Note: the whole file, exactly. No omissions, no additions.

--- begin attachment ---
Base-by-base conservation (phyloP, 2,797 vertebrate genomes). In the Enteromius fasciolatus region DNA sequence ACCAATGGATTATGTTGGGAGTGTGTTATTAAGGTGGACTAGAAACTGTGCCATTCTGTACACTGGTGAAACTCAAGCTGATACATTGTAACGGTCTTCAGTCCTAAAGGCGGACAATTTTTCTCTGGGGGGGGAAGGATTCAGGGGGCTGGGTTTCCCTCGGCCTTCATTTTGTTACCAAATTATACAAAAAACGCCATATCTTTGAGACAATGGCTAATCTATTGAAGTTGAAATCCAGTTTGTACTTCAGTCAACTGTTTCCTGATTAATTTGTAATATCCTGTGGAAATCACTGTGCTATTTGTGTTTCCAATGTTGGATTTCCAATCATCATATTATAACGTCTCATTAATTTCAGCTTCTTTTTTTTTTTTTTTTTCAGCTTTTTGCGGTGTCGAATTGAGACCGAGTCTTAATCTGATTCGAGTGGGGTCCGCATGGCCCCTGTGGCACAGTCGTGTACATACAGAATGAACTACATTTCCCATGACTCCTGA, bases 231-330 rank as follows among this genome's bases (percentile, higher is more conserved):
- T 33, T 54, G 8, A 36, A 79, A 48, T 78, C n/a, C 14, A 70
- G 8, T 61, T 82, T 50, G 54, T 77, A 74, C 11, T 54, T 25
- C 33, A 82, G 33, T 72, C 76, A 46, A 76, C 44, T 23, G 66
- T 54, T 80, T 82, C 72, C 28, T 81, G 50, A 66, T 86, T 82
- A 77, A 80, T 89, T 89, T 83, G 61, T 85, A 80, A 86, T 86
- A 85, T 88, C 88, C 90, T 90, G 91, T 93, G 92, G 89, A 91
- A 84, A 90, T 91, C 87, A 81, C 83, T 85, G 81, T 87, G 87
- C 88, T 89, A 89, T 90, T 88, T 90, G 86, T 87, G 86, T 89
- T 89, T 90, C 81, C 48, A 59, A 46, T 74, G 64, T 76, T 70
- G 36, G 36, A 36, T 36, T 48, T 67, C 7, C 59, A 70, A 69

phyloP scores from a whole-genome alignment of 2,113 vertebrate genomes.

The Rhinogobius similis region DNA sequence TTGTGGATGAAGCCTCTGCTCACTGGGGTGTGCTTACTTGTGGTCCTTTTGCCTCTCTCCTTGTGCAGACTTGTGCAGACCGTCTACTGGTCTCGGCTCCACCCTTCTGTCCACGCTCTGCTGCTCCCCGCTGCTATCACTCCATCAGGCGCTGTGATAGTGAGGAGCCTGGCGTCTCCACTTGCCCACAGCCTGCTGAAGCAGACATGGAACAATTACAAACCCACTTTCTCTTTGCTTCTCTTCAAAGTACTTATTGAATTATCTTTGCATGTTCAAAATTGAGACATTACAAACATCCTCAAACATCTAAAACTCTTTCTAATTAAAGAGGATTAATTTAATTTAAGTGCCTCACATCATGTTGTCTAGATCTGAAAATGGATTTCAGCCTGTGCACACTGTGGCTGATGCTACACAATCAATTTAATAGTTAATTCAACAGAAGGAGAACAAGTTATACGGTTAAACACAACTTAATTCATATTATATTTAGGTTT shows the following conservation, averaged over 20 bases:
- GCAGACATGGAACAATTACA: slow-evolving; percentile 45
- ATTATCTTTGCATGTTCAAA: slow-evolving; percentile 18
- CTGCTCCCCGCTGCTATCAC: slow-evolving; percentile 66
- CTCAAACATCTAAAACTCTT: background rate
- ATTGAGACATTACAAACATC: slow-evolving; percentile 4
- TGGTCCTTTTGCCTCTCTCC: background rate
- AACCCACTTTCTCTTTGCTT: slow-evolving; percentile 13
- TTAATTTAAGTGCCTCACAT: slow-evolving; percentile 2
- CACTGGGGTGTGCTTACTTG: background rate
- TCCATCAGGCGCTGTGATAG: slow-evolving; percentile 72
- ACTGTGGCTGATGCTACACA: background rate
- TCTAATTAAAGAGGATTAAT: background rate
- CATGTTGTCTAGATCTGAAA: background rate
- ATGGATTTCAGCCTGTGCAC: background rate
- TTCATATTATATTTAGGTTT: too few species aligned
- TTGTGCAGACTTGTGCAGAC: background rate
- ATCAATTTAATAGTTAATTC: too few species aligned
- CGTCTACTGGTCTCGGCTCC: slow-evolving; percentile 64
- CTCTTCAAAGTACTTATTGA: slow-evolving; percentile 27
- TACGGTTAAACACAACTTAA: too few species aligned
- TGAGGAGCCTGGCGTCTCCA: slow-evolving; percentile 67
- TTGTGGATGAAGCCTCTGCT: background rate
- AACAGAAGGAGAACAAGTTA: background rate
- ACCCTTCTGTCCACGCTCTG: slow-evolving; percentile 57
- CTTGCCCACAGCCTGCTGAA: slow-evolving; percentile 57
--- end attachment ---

Base-by-base conservation (phyloP, 2,797 vertebrate genomes). In the Enteromius fasciolatus region DNA sequence ACCAATGGATTATGTTGGGAGTGTGTTATTAAGGTGGACTAGAAACTGTGCCATTCTGTACACTGGTGAAACTCAAGCTGATACATTGTAACGGTCTTCAGTCCTAAAGGCGGACAATTTTTCTCTGGGGGGGGAAGGATTCAGGGGGCTGGGTTTCCCTCGGCCTTCATTTTGTTACCAAATTATACAAAAAACGCCATATCTTTGAGACAATGGCTAATCTATTGAAGTTGAAATCCAGTTTGTACTTCAGTCAACTGTTTCCTGATTAATTTGTAATATCCTGTGGAAATCACTGTGCTATTTGTGTTTCCAATGTTGGATTTCCAATCATCATATTATAACGTCTCATTAATTTCAGCTTCTTTTTTTTTTTTTTTTTCAGCTTTTTGCGGTGTCGAATTGAGACCGAGTCTTAATCTGATTCGAGTGGGGTCCGCATGGCCCCTGTGGCACAGTCGTGTACATACAGAATGAACTACATTTCCCATGACTCCTGA, bases 231-330 rank as follows among this genome's bases (percentile, higher is more conserved):
- T 33, T 54, G 8, A 36, A 79, A 48, T 78, C n/a, C 14, A 70
- G 8, T 61, T 82, T 50, G 54, T 77, A 74, C 11, T 54, T 25
- C 33, A 82, G 33, T 72, C 76, A 46, A 76, C 44, T 23, G 66
- T 54, T 80, T 82, C 72, C 28, T 81, G 50, A 66, T 86, T 82
- A 77, A 80, T 89, T 89, T 83, G 61, T 85, A 80, A 86, T 86
- A 85, T 88, C 88, C 90, T 90, G 91, T 93, G 92, G 89, A 91
- A 84, A 90, T 91, C 87, A 81, C 83, T 85, G 81, T 87, G 87
- C 88, T 89, A 89, T 90, T 88, T 90, G 86, T 87, G 86, T 89
- T 89, T 90, C 81, C 48, A 59, A 46, T 74, G 64, T 76, T 70
- G 36, G 36, A 36, T 36, T 48, T 67, C 7, C 59, A 70, A 69

phyloP scores from a whole-genome alignment of 2,113 vertebrate genomes.

The Rhinogobius similis region DNA sequence TTGTGGATGAAGCCTCTGCTCACTGGGGTGTGCTTACTTGTGGTCCTTTTGCCTCTCTCCTTGTGCAGACTTGTGCAGACCGTCTACTGGTCTCGGCTCCACCCTTCTGTCCACGCTCTGCTGCTCCCCGCTGCTATCACTCCATCAGGCGCTGTGATAGTGAGGAGCCTGGCGTCTCCACTTGCCCACAGCCTGCTGAAGCAGACATGGAACAATTACAAACCCACTTTCTCTTTGCTTCTCTTCAAAGTACTTATTGAATTATCTTTGCATGTTCAAAATTGAGACATTACAAACATCCTCAAACATCTAAAACTCTTTCTAATTAAAGAGGATTAATTTAATTTAAGTGCCTCACATCATGTTGTCTAGATCTGAAAATGGATTTCAGCCTGTGCACACTGTGGCTGATGCTACACAATCAATTTAATAGTTAATTCAACAGAAGGAGAACAAGTTATACGGTTAAACACAACTTAATTCATATTATATTTAGGTTT shows the following conservation, averaged over 20 bases:
- GCAGACATGGAACAATTACA: slow-evolving; percentile 45
- ATTATCTTTGCATGTTCAAA: slow-evolving; percentile 18
- CTGCTCCCCGCTGCTATCAC: slow-evolving; percentile 66
- CTCAAACATCTAAAACTCTT: background rate
- ATTGAGACATTACAAACATC: slow-evolving; percentile 4
- TGGTCCTTTTGCCTCTCTCC: background rate
- AACCCACTTTCTCTTTGCTT: slow-evolving; percentile 13
- TTAATTTAAGTGCCTCACAT: slow-evolving; percentile 2
- CACTGGGGTGTGCTTACTTG: background rate
- TCCATCAGGCGCTGTGATAG: slow-evolving; percentile 72
- ACTGTGGCTGATGCTACACA: background rate
- TCTAATTAAAGAGGATTAAT: background rate
- CATGTTGTCTAGATCTGAAA: background rate
- ATGGATTTCAGCCTGTGCAC: background rate
- TTCATATTATATTTAGGTTT: too few species aligned
- TTGTGCAGACTTGTGCAGAC: background rate
- ATCAATTTAATAGTTAATTC: too few species aligned
- CGTCTACTGGTCTCGGCTCC: slow-evolving; percentile 64
- CTCTTCAAAGTACTTATTGA: slow-evolving; percentile 27
- TACGGTTAAACACAACTTAA: too few species aligned
- TGAGGAGCCTGGCGTCTCCA: slow-evolving; percentile 67
- TTGTGGATGAAGCCTCTGCT: background rate
- AACAGAAGGAGAACAAGTTA: background rate
- ACCCTTCTGTCCACGCTCTG: slow-evolving; percentile 57
- CTTGCCCACAGCCTGCTGAA: slow-evolving; percentile 57